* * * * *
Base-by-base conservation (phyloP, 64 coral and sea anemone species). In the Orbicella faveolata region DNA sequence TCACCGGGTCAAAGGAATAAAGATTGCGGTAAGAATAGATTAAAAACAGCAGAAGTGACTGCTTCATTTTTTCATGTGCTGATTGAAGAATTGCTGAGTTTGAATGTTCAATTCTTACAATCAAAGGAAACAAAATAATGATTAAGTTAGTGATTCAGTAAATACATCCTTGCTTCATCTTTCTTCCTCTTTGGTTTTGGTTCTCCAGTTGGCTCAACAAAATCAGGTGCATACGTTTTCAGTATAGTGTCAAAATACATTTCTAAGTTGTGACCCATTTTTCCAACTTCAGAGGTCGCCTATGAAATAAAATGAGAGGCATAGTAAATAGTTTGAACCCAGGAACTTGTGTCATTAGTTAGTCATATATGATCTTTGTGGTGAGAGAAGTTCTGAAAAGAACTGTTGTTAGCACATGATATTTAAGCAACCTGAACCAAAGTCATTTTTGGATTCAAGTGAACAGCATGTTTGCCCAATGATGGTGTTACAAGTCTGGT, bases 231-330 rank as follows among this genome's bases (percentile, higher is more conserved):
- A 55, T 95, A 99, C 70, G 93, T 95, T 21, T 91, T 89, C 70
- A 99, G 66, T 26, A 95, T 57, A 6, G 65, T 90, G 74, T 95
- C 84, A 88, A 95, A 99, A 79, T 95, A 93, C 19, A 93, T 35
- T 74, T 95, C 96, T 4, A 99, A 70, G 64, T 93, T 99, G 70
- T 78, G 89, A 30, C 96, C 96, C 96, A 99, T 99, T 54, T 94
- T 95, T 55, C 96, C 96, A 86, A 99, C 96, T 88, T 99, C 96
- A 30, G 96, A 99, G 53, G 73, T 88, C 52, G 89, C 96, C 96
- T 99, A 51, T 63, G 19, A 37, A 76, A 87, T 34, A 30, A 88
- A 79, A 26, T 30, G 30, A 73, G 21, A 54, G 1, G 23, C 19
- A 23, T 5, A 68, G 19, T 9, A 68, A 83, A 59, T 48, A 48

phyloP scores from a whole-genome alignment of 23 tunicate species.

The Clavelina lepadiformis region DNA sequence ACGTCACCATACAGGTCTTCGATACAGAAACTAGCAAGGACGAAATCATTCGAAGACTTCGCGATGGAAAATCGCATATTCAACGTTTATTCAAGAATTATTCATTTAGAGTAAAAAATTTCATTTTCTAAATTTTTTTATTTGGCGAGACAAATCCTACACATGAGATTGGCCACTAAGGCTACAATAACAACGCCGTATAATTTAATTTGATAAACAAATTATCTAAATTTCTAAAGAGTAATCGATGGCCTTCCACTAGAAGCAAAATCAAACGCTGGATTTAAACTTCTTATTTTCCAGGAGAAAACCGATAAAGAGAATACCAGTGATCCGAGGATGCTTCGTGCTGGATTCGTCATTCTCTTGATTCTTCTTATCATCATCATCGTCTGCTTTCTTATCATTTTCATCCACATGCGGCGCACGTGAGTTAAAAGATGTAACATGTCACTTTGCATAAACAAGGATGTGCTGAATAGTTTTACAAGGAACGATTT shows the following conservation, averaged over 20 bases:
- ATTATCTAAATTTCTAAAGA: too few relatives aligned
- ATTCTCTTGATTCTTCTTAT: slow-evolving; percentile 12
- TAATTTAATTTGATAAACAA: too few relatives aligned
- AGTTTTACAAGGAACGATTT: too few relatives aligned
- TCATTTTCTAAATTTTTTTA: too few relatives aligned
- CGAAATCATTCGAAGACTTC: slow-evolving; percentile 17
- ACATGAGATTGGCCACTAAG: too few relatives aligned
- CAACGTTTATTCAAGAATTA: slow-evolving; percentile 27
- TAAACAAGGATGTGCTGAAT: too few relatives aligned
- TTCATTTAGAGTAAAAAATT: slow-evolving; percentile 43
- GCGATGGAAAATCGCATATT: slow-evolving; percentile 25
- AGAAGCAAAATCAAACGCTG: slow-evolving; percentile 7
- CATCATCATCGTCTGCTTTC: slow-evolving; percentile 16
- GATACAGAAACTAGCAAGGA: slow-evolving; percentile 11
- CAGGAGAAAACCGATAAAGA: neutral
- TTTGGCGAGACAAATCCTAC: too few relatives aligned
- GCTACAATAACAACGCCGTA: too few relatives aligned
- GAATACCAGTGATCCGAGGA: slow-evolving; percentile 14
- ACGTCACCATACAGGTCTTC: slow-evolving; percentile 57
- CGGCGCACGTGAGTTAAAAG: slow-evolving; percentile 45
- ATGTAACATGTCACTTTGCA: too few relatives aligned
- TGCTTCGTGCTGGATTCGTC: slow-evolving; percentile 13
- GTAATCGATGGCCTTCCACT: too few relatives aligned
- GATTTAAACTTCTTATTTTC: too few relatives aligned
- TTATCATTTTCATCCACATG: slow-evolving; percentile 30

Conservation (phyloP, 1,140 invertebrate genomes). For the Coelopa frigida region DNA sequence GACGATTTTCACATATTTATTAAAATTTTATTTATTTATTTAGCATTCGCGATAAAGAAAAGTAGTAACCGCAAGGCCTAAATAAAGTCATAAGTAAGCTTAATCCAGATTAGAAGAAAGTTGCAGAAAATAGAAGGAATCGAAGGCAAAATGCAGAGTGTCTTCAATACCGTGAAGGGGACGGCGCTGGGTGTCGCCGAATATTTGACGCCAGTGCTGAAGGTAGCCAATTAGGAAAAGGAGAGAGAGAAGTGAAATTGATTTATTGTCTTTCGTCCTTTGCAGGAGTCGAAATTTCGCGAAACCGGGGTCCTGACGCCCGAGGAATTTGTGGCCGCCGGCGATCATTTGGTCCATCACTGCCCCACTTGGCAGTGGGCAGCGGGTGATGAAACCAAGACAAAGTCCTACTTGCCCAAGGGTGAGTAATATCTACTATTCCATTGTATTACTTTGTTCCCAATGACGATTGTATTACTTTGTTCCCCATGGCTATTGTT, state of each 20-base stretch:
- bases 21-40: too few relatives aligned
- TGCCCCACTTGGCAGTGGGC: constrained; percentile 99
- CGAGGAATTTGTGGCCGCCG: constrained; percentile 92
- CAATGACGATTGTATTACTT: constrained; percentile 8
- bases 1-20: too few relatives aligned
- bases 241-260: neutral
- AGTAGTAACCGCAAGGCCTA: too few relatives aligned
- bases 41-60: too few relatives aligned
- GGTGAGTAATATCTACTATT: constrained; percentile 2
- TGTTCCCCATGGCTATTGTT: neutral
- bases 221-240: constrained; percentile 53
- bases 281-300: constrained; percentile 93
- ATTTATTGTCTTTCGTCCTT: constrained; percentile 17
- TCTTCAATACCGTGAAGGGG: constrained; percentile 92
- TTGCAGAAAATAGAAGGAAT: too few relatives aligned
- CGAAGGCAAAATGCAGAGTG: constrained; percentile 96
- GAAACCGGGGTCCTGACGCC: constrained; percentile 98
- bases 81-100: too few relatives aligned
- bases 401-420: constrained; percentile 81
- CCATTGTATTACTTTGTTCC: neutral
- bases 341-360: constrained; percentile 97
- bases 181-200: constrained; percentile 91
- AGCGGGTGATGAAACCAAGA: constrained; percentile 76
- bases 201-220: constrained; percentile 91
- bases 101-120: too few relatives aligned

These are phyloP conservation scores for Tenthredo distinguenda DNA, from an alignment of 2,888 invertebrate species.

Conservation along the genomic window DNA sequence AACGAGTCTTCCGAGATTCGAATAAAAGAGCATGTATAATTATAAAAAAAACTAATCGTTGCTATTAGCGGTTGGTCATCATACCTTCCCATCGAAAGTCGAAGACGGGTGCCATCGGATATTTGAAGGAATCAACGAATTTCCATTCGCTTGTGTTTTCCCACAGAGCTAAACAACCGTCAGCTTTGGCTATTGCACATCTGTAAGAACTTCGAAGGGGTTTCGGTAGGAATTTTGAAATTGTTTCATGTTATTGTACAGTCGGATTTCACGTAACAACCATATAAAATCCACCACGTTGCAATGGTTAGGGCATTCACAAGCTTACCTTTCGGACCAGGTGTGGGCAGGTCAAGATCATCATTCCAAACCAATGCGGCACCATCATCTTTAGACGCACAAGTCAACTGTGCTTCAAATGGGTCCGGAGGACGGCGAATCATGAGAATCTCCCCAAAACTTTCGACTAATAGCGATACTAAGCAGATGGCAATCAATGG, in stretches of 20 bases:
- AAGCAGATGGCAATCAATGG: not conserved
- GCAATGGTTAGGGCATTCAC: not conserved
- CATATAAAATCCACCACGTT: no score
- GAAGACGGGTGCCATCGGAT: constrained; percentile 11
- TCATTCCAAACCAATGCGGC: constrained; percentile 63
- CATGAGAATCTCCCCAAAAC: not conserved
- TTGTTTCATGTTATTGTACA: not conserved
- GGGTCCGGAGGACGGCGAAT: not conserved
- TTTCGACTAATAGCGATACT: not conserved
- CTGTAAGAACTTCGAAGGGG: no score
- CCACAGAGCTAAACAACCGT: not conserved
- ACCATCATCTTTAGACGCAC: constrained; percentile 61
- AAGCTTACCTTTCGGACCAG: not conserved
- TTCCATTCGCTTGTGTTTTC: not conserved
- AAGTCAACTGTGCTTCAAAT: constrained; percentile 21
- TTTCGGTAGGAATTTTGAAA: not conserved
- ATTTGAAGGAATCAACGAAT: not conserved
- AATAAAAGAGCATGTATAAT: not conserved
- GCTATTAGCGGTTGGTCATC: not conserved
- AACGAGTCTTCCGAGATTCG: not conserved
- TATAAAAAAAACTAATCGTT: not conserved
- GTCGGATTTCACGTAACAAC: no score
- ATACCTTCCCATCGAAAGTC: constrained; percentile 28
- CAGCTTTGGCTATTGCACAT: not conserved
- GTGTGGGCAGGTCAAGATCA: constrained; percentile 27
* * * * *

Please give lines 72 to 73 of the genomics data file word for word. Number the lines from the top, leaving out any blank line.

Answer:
- CATGAGAATCTCCCCAAAAC: not conserved
- TTGTTTCATGTTATTGTACA: not conserved